3D Printing: Some Initial Legal Issues

As a geek, I am very fond of new gadgets.  I love my smartphone (a Galaxy S3) and always try to find new gadgets to improve the movie viewing (and gaming) experience at my house.  There are some interesting toys on the horizon (such as the Oculus Rift and Omni treadmill), but I’d rather briefly discuss 3D printing and its legal implications.

3D printers particularly piqued my interest when I read about them about a year and a half ago.  The technology seems like something out of a sci-fi movie or show.  Basically, a 3D printer adds layers and layers of a material (usually some kind of plastic, though there are people working on making the process work with other materials) until it takes the shape of an object.  At the moment, most 3D printers are used by companies for prototyping or modeling new designs.  There is a growing home 3D printer market (from companies like MakerBot) that aim to have 3D printers in everyone’s home.  The great thing about the devices is that you can print anything as long as you have the appropriate blueprint (usually a CAD file).  

These devices have a number of legal implications, particularly due to patent and copyright law.  Since this is only a blog post (and patent law gets extremely complicated), I’m going to only discuss these issues briefly and in very broad strokes.  Patent law allows for an inventor to have what is referred to as a limited monopoly over an invention described in the patent.  This monopoly is limited in that it only lasts for 20 years, but the inventor has a right to control distribution and reproduction of his or her invention during that period.  In order to gain such a monopoly, the inventor must prove to the US Patent and Trademark Office (USPTO) that they meet a number of requirements (such as the invention being novel).  How do 3D printed objects potentially violate patent law?  Well, patent infringement generally doesn’t require any kind of intent (it’s one reason patent trolls can operate as they do).  If an individual makes an action figure for their kids (or maybe themselves), that action figure could violate any number of patents related to the movement and features of that toy.  That person would technically be liable for infringement, even though they merely drew up the model in a CAD and printed it out without knowing about pre-existing patents.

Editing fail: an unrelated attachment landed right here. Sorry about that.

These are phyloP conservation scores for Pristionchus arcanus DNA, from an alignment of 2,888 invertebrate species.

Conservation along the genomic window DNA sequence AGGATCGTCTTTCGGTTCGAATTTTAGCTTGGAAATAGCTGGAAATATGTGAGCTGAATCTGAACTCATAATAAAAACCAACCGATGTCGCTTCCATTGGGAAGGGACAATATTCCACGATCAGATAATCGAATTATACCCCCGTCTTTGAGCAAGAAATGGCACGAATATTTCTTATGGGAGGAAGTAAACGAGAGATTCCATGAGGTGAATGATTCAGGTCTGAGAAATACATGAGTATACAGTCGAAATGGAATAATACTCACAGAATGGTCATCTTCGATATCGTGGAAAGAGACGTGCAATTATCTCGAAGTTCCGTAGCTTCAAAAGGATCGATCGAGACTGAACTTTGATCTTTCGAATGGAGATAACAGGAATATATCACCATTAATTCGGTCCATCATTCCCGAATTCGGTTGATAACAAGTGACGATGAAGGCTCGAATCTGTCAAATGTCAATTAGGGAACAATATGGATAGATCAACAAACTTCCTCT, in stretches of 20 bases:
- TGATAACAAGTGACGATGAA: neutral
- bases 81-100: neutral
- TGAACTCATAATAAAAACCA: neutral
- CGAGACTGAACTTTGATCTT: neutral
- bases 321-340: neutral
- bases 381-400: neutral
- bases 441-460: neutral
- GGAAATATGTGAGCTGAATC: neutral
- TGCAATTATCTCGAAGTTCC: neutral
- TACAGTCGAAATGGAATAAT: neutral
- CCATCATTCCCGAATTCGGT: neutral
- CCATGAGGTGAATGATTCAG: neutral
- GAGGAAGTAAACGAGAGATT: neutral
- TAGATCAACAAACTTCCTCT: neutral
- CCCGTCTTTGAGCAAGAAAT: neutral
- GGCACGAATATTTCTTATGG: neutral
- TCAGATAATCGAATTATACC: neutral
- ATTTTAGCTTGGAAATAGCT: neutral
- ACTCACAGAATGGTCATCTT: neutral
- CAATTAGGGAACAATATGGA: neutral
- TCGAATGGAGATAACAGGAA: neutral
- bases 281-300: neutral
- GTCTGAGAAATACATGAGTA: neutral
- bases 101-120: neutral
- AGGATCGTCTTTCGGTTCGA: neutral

Any party seeking to bar the sale of 3D printers would currently have to overcome a couple of major hurdles.  Manufacturers would likely have to pursue lawsuits against the makers of 3D printers, would would require courts to reach some conclusion that companies like MakerBot are liable for contributory infringement.  35 U.S.C. 271(c) includes a rather large exception for contributory infringement.  For there to be contributory infringement in a patent case, the device must not be a “staple article or commodity of commerce suitable for substantial noninfringing use.”  In other words, just because the device is capable of infringing on other people’s patents does not mean that the maker of that device is liable when other people use their device for that purpose.  The device simply has to have a major noninfringing function, which should represent a valid argument for a 3D printer manufacturer (after all, an individual can make any number of non-patented objects).  Another issue is inducement.  This is a separate issue from contributory infringement, but also potentially provides a bridge from individual infringers to the 3D printer manufacturers themselves.  Inducement requires the plaintiff to show that the 3D printer manufacturer go out of their way to infringe on the patent.  Occasionally, this is easy to prove.  There’s a famous case called MGM v. Grokster, where (for example) a company called StreamCast developed a program called OpenNap to allow users to draw from Napster’s network when using their own program (called Morpheus) and advertised the ability to do so in their promotional materials.  Short of a situation like the Grokster case, proving inducement (even circumstantially) is extremely difficult.

The worry is less existing intellectual property law, and more what interested parties will push for once this technology becomes widespread.  There is a fantastic white paper by Public Knowledge on this very topic, which I highly recommend reading.  Expanding aspects of patent law to deal with increased infringement by regular consumers represents the most likely course of action (perhaps by pushing for a broader contributory infringement standard for example).  I doubt that toy manufacturers will attempt to sue individual infringers the way the Recording Industry Association of America (RIAA) did in the late 1990s and early 2000s.  Those law suits were extremely expensive to prosecute and yielded little in return (the judgments were often so high that they became unenforceable).  Expanding liability beyond individuals (to, say, the makers of the devices) can strongly impact other industries and deter technical innovation. 

How this technology, with its legal implications, develops should be extremely interesting.  It would be nice to avoid the legal battles resulting from widespread file sharing, but I am not optimistic on that count.

 

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